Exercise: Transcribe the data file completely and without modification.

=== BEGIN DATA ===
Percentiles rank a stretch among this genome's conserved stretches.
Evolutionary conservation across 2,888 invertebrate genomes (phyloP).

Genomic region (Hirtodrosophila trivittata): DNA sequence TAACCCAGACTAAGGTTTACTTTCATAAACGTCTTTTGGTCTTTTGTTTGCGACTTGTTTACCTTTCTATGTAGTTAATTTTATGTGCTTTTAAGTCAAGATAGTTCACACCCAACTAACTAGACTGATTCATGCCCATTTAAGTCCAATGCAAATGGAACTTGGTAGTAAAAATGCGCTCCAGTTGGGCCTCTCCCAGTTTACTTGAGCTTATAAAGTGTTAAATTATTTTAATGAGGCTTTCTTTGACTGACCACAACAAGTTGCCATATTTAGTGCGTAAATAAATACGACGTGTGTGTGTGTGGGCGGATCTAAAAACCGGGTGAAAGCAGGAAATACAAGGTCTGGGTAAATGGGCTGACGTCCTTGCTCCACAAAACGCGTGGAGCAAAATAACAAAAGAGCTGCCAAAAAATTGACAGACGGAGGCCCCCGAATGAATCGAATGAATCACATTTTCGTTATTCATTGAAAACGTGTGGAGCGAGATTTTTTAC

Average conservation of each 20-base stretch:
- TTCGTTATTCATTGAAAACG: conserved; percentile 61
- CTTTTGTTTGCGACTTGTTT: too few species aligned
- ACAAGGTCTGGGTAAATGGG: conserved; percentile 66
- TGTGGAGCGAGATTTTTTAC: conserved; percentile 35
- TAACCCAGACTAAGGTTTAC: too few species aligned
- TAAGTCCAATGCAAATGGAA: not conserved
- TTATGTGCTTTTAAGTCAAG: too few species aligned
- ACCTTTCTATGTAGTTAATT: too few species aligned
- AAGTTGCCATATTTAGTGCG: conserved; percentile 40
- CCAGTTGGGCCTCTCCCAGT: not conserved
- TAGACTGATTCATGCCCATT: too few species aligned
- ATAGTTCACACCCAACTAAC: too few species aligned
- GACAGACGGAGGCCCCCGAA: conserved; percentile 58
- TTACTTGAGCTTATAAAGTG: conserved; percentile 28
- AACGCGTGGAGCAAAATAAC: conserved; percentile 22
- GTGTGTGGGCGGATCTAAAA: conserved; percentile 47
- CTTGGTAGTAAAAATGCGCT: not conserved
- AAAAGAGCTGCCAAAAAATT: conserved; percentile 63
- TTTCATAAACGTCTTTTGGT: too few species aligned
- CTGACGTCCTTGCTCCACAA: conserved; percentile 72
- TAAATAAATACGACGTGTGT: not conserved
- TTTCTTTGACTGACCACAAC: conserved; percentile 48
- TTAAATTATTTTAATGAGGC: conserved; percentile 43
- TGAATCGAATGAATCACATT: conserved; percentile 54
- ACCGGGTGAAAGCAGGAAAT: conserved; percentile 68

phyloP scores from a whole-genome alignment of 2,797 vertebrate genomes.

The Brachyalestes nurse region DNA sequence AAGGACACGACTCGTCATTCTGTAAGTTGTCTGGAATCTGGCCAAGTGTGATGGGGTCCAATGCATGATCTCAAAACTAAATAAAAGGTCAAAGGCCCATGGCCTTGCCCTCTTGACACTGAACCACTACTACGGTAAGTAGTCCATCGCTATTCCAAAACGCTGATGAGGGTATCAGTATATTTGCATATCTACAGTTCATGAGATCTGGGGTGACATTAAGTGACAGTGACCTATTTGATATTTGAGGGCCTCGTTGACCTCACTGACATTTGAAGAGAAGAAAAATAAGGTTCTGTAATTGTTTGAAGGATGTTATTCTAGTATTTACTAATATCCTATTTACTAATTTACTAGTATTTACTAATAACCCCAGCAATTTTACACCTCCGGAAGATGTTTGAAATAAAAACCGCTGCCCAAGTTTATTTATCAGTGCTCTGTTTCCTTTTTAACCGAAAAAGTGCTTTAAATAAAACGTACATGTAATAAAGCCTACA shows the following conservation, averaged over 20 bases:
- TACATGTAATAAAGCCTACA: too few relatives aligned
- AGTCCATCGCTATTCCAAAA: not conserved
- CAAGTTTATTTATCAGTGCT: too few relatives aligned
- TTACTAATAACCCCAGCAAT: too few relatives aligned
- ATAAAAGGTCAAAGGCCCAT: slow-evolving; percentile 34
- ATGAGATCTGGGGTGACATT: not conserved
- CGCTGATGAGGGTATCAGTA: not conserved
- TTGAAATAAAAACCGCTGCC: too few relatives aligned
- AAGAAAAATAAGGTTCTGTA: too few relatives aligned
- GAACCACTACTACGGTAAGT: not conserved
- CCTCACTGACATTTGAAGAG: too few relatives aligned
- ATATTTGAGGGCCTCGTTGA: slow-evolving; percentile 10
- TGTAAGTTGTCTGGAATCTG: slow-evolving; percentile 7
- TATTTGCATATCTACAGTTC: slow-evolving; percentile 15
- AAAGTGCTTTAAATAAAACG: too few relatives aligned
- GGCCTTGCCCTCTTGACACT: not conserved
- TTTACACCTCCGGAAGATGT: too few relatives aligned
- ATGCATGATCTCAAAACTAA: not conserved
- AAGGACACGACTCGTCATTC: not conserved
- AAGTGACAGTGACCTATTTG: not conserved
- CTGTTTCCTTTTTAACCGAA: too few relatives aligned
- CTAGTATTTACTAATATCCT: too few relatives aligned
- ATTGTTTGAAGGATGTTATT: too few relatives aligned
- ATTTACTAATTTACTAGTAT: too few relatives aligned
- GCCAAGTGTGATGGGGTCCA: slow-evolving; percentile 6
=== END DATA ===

Percentiles rank a stretch among this genome's conserved stretches.
Evolutionary conservation across 2,888 invertebrate genomes (phyloP).

Genomic region (Hirtodrosophila trivittata): DNA sequence TAACCCAGACTAAGGTTTACTTTCATAAACGTCTTTTGGTCTTTTGTTTGCGACTTGTTTACCTTTCTATGTAGTTAATTTTATGTGCTTTTAAGTCAAGATAGTTCACACCCAACTAACTAGACTGATTCATGCCCATTTAAGTCCAATGCAAATGGAACTTGGTAGTAAAAATGCGCTCCAGTTGGGCCTCTCCCAGTTTACTTGAGCTTATAAAGTGTTAAATTATTTTAATGAGGCTTTCTTTGACTGACCACAACAAGTTGCCATATTTAGTGCGTAAATAAATACGACGTGTGTGTGTGTGGGCGGATCTAAAAACCGGGTGAAAGCAGGAAATACAAGGTCTGGGTAAATGGGCTGACGTCCTTGCTCCACAAAACGCGTGGAGCAAAATAACAAAAGAGCTGCCAAAAAATTGACAGACGGAGGCCCCCGAATGAATCGAATGAATCACATTTTCGTTATTCATTGAAAACGTGTGGAGCGAGATTTTTTAC

Average conservation of each 20-base stretch:
- TTCGTTATTCATTGAAAACG: conserved; percentile 61
- CTTTTGTTTGCGACTTGTTT: too few species aligned
- ACAAGGTCTGGGTAAATGGG: conserved; percentile 66
- TGTGGAGCGAGATTTTTTAC: conserved; percentile 35
- TAACCCAGACTAAGGTTTAC: too few species aligned
- TAAGTCCAATGCAAATGGAA: not conserved
- TTATGTGCTTTTAAGTCAAG: too few species aligned
- ACCTTTCTATGTAGTTAATT: too few species aligned
- AAGTTGCCATATTTAGTGCG: conserved; percentile 40
- CCAGTTGGGCCTCTCCCAGT: not conserved
- TAGACTGATTCATGCCCATT: too few species aligned
- ATAGTTCACACCCAACTAAC: too few species aligned
- GACAGACGGAGGCCCCCGAA: conserved; percentile 58
- TTACTTGAGCTTATAAAGTG: conserved; percentile 28
- AACGCGTGGAGCAAAATAAC: conserved; percentile 22
- GTGTGTGGGCGGATCTAAAA: conserved; percentile 47
- CTTGGTAGTAAAAATGCGCT: not conserved
- AAAAGAGCTGCCAAAAAATT: conserved; percentile 63
- TTTCATAAACGTCTTTTGGT: too few species aligned
- CTGACGTCCTTGCTCCACAA: conserved; percentile 72
- TAAATAAATACGACGTGTGT: not conserved
- TTTCTTTGACTGACCACAAC: conserved; percentile 48
- TTAAATTATTTTAATGAGGC: conserved; percentile 43
- TGAATCGAATGAATCACATT: conserved; percentile 54
- ACCGGGTGAAAGCAGGAAAT: conserved; percentile 68

phyloP scores from a whole-genome alignment of 2,797 vertebrate genomes.

The Brachyalestes nurse region DNA sequence AAGGACACGACTCGTCATTCTGTAAGTTGTCTGGAATCTGGCCAAGTGTGATGGGGTCCAATGCATGATCTCAAAACTAAATAAAAGGTCAAAGGCCCATGGCCTTGCCCTCTTGACACTGAACCACTACTACGGTAAGTAGTCCATCGCTATTCCAAAACGCTGATGAGGGTATCAGTATATTTGCATATCTACAGTTCATGAGATCTGGGGTGACATTAAGTGACAGTGACCTATTTGATATTTGAGGGCCTCGTTGACCTCACTGACATTTGAAGAGAAGAAAAATAAGGTTCTGTAATTGTTTGAAGGATGTTATTCTAGTATTTACTAATATCCTATTTACTAATTTACTAGTATTTACTAATAACCCCAGCAATTTTACACCTCCGGAAGATGTTTGAAATAAAAACCGCTGCCCAAGTTTATTTATCAGTGCTCTGTTTCCTTTTTAACCGAAAAAGTGCTTTAAATAAAACGTACATGTAATAAAGCCTACA shows the following conservation, averaged over 20 bases:
- TACATGTAATAAAGCCTACA: too few relatives aligned
- AGTCCATCGCTATTCCAAAA: not conserved
- CAAGTTTATTTATCAGTGCT: too few relatives aligned
- TTACTAATAACCCCAGCAAT: too few relatives aligned
- ATAAAAGGTCAAAGGCCCAT: slow-evolving; percentile 34
- ATGAGATCTGGGGTGACATT: not conserved
- CGCTGATGAGGGTATCAGTA: not conserved
- TTGAAATAAAAACCGCTGCC: too few relatives aligned
- AAGAAAAATAAGGTTCTGTA: too few relatives aligned
- GAACCACTACTACGGTAAGT: not conserved
- CCTCACTGACATTTGAAGAG: too few relatives aligned
- ATATTTGAGGGCCTCGTTGA: slow-evolving; percentile 10
- TGTAAGTTGTCTGGAATCTG: slow-evolving; percentile 7
- TATTTGCATATCTACAGTTC: slow-evolving; percentile 15
- AAAGTGCTTTAAATAAAACG: too few relatives aligned
- GGCCTTGCCCTCTTGACACT: not conserved
- TTTACACCTCCGGAAGATGT: too few relatives aligned
- ATGCATGATCTCAAAACTAA: not conserved
- AAGGACACGACTCGTCATTC: not conserved
- AAGTGACAGTGACCTATTTG: not conserved
- CTGTTTCCTTTTTAACCGAA: too few relatives aligned
- CTAGTATTTACTAATATCCT: too few relatives aligned
- ATTGTTTGAAGGATGTTATT: too few relatives aligned
- ATTTACTAATTTACTAGTAT: too few relatives aligned
- GCCAAGTGTGATGGGGTCCA: slow-evolving; percentile 6